(b) "The peculiar fact that it was only this order (of denial and injunction) that apparently she had according to her, sent by ordinary mail, contrary in fact to Rule 13, sec. 5 of the Revised Rules, all the others appearing in the expediente, see pages 29, 30, 61, 62, 91, 136, 149, 152, 216, attaching the return cards, were sent by registered (mail);" and

(c) The trial court could not under such facts and circumstances whimsically "place reliance on the presumption of regularity which itself had been already opposed by the affidavit of (respondents’) affiant," which the trial court "totally ignored . . . without giving (its) reasons."cralaw virtua1aw library

The Court, therefore, finds that no error, much less abuse of discretion, was committed by respondent appellate court in its conclusions and findings "that the Rules cannot sustain the order complained of; for the fulfillment of the burden to demonstrate that judgment was already final had suffered from substantial procedural wrong with the result that the record, standing as it does, does not present a case of a lapsed appeal; and as in such a situation, no other remedy was left to petitioners to preserve their right to that except by present petition in certiorari and mandamus."cralaw virtua1aw library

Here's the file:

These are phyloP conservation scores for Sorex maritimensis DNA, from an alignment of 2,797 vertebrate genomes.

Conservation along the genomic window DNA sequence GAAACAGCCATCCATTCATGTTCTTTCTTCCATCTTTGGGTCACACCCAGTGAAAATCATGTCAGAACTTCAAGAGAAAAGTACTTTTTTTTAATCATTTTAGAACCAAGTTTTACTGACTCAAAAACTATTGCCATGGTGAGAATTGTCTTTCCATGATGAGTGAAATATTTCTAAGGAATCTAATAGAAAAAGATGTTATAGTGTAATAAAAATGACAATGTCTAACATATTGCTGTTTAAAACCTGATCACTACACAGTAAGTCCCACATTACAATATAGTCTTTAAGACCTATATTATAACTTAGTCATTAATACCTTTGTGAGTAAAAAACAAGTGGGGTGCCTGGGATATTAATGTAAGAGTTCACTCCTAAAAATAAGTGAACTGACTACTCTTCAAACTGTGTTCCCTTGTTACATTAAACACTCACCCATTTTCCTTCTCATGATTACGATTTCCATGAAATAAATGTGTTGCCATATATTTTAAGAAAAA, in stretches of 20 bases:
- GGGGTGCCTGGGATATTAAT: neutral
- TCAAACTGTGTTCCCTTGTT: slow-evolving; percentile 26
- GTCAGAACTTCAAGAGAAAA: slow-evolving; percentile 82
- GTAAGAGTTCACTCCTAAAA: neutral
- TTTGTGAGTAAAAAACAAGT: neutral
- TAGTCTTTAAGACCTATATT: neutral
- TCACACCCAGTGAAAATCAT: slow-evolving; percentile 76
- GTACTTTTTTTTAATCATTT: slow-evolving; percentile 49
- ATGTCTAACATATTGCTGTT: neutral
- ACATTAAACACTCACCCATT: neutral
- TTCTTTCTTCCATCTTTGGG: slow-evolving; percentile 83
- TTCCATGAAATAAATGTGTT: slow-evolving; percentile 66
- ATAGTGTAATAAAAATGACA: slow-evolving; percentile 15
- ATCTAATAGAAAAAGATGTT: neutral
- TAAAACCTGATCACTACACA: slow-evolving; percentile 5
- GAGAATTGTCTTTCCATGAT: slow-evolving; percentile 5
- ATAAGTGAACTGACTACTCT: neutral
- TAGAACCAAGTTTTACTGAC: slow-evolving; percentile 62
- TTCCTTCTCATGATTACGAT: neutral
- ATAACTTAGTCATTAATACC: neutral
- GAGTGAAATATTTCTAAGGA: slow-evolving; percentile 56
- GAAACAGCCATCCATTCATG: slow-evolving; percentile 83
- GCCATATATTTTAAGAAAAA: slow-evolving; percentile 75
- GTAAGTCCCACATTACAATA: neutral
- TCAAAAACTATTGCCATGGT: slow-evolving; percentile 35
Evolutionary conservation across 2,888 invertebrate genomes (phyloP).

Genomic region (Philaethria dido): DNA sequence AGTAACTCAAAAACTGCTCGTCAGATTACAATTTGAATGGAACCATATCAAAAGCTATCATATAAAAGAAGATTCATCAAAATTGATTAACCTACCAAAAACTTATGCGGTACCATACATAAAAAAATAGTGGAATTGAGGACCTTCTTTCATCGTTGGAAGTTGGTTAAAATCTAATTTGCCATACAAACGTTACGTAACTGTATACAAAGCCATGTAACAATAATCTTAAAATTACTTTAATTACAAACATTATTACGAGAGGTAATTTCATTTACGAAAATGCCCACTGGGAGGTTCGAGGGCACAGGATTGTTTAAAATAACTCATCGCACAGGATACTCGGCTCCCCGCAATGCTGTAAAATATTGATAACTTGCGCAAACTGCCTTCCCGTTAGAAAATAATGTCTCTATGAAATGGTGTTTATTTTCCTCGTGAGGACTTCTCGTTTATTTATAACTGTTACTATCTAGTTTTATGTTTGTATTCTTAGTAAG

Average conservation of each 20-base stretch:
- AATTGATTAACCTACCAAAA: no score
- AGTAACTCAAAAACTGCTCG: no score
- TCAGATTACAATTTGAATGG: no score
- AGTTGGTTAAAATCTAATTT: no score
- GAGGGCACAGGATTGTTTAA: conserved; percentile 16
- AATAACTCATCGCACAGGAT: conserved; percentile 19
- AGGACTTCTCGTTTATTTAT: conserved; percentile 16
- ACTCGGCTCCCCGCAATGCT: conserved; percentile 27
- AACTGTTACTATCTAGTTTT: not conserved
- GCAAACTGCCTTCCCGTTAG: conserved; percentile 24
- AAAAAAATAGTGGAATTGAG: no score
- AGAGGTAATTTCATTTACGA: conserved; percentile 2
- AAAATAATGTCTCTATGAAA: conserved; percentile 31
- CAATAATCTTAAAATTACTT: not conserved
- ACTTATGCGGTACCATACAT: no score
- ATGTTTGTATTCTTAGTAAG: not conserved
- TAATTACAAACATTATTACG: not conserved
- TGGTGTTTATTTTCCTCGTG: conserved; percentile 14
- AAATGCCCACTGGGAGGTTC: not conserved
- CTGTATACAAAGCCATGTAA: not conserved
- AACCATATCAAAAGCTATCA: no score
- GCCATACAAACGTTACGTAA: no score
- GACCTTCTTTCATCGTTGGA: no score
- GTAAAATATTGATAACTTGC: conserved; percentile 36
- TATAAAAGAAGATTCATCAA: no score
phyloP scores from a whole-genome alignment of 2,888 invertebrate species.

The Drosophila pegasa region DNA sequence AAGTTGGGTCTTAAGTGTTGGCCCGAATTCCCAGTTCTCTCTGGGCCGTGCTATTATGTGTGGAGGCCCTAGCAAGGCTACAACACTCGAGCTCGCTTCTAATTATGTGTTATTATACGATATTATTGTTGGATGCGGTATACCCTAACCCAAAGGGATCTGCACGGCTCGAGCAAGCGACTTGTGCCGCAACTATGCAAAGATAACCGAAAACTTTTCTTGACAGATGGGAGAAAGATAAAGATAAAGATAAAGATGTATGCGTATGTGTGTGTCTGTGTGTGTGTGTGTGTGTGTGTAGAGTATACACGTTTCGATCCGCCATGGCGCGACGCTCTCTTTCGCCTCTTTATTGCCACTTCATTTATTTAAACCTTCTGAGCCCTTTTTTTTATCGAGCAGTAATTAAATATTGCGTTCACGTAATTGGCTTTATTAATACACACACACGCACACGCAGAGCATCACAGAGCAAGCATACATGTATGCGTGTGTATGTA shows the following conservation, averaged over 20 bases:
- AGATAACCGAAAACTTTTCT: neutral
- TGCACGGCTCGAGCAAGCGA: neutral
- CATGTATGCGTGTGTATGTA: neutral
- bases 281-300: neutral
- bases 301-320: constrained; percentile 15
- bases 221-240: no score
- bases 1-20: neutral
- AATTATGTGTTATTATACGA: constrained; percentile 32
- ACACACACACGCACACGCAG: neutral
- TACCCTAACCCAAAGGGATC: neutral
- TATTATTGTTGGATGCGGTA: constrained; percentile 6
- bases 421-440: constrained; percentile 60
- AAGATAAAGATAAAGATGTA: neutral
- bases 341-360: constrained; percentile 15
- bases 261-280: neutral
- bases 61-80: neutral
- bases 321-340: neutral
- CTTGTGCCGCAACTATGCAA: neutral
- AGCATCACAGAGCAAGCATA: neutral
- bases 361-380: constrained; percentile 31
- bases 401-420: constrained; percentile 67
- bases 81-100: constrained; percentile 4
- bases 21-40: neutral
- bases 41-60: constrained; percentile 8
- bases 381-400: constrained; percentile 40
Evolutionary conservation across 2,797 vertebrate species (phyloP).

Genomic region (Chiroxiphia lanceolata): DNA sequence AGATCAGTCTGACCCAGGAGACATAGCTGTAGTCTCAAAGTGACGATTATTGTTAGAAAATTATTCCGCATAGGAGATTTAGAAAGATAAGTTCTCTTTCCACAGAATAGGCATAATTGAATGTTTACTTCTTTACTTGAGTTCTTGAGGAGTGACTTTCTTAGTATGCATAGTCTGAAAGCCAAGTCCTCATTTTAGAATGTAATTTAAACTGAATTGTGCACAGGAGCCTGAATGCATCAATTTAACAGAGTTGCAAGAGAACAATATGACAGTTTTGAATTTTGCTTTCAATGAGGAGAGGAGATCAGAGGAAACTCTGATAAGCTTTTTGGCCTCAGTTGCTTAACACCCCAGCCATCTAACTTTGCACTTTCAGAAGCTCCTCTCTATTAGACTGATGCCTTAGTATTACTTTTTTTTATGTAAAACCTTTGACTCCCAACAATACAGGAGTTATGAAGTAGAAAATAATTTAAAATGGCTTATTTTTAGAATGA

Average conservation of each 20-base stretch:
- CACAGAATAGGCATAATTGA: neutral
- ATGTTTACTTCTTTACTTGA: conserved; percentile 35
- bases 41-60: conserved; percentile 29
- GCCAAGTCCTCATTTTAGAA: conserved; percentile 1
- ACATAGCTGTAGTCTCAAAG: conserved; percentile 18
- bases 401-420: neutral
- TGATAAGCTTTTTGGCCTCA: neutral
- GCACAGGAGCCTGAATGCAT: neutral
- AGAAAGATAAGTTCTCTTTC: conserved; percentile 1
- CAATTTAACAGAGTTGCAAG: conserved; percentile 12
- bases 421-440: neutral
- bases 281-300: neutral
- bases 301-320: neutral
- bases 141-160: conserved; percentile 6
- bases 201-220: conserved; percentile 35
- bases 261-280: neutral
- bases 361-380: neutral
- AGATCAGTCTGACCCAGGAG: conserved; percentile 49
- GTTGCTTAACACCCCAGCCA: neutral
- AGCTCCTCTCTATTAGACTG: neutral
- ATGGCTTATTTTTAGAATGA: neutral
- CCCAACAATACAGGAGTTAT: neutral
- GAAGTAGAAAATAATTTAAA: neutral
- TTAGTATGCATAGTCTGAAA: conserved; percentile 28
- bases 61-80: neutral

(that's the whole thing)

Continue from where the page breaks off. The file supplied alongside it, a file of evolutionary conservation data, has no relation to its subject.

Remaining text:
It need only be stressed that in mandamus proceedings to give due course to an appeal which the lower court has ruled to have been filed out of time, the reviewing court, in this case, the Court of Appeals, must necessarily review the facts and data in the record; and where it finds on review that the lower court’s conclusion of late filing of appeal is not borne out and justified by the record, such a ruling may as in the case at bar be set aside on certiorari and mandamus issue to give due course to the appeal.

To contend, as petitioners, that the reviewing Court is foreclosed by the trial court’s finding that the appeal is filed out of time even though the record shows otherwise and that it may not review the facts and data of record regarding the timeliness of the appeal would lead to the untenable conclusion that any dictamen of the trial court that the appeal is filed out of time is final and conclusive, and beyond correction by superior courts through the prerogative writs of certiorari and mandamus. 10

Paraphrasing the analogous case of Cayetano v. Ceguerra, 11 the Court cannot in the case at bar justly attribute upon respondents actual knowledge of the order of de of their motion for new trial through the registered mail received by their counsel on August 30, 1966, because there is no showing that the registry notice itself or the envelope or the return card for that matter contained any indication or annotation that the registered matter was indeed and in fact a copy of the said order. Under the circumstances, it is keeping with the best interests of justice to afford the respondents the opportunity to pursue their appeal on what appear to be substantial issues from the trial court’s adverse decision.